Thursday, March 21, 2013

Klansville, USA

While driving back to NY for Presidents’ Day Weekend, my mom and I tuned in to Terry Gross’ Fresh Air on NPR. She was interviewing author David Cunningham on his newly released book, Klansville, USA: The Rise And Fall Of The Civil Rights-Era Klu Klux Klan. Beginning with an old recording, which is described as one of the “popular original songs played at North Carolina Klan rallies,” Cunningham traces through a historical overview of the KKK and their power amongst southern states during the civil rights movement. Listen to the recording of the interview provided on NPR’s website and you will hear this song within the first couple of minutes. Be warned, it is extremely disturbing.

I wanted to share this with all of you because it is a part of civil rights history that we have yet to discuss. I think that this is a difficult topic to talk about for many reasons. For me, I feel as if most of what I know about the KKK is from movies or television. We briefly discussed Django Unchained earlier this semester, but Tarantino’s portrayal of the Klan in this film completely rubbed me the wrong way. I understand that he was going for humor in the scene with Jonah Hill, but it made light of the horrific real life attacks of the KKK (

In this Fresh Air interview the author discusses the rise of the white supremacist group during the civil rights era and how they targeted black Southerners. “At first, the KKK's aims bent toward amusement, especially the playing of ‘pranks’ on local black residents… Groups of klansmen would embark on nighttime rides, paying unwelcome visits to black families.” These outings were not simply for the harmless pleasure of Klan members, explains Cunningham, they were an attempt to implement tactics of the antebellum patrol system. “Like those slave patrols, early klan activity maintained racial subjugation by terrorizing the black population. In much of the Reconstruction-era South, black freed persons remained subject to curfews limiting free assembly and especially the formation of schools. Klan members would beat and whip violators of such racial codes.”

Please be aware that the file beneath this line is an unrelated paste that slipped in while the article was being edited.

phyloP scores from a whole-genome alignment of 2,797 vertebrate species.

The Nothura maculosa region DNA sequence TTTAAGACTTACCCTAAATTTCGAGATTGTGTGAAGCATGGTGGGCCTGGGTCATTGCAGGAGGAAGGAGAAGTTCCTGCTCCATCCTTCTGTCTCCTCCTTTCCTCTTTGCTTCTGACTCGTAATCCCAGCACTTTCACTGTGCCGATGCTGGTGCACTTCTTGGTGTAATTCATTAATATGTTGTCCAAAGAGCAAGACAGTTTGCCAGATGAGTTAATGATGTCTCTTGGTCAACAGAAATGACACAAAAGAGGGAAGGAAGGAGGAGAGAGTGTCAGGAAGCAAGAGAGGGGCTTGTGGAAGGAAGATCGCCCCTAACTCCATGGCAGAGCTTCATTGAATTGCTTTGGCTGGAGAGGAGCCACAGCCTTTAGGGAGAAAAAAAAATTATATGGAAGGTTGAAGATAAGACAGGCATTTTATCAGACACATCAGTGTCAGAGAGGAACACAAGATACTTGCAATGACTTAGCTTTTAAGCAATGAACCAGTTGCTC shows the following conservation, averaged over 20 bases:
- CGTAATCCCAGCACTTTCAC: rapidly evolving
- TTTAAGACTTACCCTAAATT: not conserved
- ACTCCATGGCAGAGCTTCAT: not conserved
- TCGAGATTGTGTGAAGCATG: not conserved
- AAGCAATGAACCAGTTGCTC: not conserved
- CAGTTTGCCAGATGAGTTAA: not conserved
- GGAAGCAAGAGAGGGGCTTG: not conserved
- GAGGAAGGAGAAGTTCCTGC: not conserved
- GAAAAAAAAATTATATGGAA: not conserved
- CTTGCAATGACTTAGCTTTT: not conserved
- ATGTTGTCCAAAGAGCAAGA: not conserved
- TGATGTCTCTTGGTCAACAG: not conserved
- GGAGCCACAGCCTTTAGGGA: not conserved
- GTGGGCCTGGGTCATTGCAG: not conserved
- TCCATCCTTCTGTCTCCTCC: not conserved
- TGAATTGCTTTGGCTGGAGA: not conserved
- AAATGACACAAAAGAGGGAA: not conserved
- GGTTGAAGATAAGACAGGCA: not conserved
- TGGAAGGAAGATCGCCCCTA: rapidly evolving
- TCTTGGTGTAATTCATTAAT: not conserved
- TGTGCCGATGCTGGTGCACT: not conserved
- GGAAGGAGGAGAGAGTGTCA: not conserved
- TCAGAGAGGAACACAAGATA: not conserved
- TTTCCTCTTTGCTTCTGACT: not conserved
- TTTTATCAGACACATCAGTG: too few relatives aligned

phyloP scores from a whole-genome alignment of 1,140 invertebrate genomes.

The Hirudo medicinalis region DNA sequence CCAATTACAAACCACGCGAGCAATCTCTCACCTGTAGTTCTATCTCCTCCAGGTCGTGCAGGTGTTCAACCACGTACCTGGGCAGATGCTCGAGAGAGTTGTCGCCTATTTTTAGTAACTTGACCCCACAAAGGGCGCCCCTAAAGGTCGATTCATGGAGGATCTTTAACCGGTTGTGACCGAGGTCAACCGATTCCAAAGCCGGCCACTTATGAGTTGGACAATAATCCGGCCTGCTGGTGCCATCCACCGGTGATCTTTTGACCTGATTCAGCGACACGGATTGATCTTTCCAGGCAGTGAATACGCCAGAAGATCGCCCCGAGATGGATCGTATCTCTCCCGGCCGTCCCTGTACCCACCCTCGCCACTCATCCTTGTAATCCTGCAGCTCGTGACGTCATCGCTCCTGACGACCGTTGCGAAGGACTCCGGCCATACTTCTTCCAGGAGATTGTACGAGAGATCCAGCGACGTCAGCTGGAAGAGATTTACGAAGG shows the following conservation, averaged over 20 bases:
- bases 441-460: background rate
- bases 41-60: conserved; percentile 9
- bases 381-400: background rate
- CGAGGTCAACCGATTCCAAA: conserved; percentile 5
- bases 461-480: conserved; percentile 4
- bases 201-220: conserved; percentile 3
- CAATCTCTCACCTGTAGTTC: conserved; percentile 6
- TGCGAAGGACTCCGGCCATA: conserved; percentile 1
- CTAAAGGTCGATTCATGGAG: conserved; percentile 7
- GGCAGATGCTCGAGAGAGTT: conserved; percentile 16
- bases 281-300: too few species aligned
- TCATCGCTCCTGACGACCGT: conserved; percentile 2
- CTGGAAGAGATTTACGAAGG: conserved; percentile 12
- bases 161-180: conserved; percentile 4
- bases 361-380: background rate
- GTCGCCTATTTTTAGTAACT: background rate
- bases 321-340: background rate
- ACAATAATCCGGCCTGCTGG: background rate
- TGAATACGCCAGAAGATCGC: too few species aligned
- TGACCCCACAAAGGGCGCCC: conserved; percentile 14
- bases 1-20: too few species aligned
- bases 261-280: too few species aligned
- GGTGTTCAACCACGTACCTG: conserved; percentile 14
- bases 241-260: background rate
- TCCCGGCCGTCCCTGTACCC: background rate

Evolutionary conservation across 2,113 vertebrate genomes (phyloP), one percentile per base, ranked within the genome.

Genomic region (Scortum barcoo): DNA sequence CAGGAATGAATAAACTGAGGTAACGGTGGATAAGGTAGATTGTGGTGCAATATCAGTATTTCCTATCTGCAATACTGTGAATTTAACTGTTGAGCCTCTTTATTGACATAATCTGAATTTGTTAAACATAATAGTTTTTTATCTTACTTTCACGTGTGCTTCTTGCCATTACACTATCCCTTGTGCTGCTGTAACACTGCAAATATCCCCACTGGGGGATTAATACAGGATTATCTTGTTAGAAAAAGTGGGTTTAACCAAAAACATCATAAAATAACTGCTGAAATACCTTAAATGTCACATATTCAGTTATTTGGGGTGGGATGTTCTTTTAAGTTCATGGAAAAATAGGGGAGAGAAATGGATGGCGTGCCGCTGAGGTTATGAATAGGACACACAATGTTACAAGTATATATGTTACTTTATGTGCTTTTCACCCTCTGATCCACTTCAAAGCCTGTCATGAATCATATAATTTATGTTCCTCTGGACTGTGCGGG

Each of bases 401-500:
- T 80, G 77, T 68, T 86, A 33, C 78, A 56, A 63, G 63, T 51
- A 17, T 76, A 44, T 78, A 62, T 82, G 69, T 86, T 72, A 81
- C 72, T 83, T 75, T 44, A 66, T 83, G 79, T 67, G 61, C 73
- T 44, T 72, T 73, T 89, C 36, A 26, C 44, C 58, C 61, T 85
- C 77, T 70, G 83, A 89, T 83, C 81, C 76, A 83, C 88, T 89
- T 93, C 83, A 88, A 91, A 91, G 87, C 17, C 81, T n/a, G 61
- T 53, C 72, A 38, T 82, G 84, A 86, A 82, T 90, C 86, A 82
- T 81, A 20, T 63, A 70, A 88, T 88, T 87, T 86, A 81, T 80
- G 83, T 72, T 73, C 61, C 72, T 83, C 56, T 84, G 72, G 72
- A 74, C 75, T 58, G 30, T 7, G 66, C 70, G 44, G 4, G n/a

The goal of the KKK was to instill fear in the black community, and, to ultimately, eliminate their human rights. The song that Gross plays at the beginning of this segment may be seen as a form of expression, some may even call it music… But in contrasting those horrifically disturbing and hateful words to the poetry, music, and art we have looked at in class, one can better appreciate the civil rights movement. Its leaders and activists attacked racism with confidence, compassion, and a love for humanity that completely counteracted the mission of the KKK. The anger and desire of black activists to see what they believed to be a better America was turned into beautiful paintings, momentous speeches, and unforgettable songs, not murder and fear. 


  1. I am glad you have addressed this topic, Molly, as I think so far in the course we have not looked enough at the extremist backlash to black freedom movements.

    Your discussion of 'Django Unchained' is interesting and I hope to discuss this film later on in the semester. The scene you are referring to also irritated me. It is ostensibly humorous, with actor Jonah Hill utilising his questionable skills as a comedian to parody the Klan. After all, the Klan is ripe for satire in several ways as their aesthetics and 'Klanguage' (e.g. Grand Dragon, etc.) are in theory absolutely ridiculous.

    However the problem I had with this scene is that it is intermingled with several extremely hard to watch scenes which are by no means parodying to absurdity of racism. It is difficult to determine what Tarantino is trying to accomplish. Is he trying to entertain through comedy and shock tactics? This notion seems apparent in the scene where Leonardo DiCaprio's character orders a runaway slave to be torn apart by dogs. The scene is horrific and sits awkwardly with the dark humour within the film.

    In interviews Tarantino stated that Idris Elba could not play Django as he would make the character a caricature and could not fully appreciate the seriousness of the situation. I think Tarantino has in some ways criticised himself with this statement. He has no historical connection with slavery and as a result has produced a film which I interpreted as clunky and uneducated.

  2. I am also glad that you addressed this topic. I think that like the clip of the comedian dressed as Frederick Douglas that we watched earlier in the semester, audiences often accept and even find humor in performances of racism by the discriminated group. This should not be acceptable. Making light of former horrors is not progressive, but instead diminishes the traumatic effect that permeates through the lineage of the effected families.


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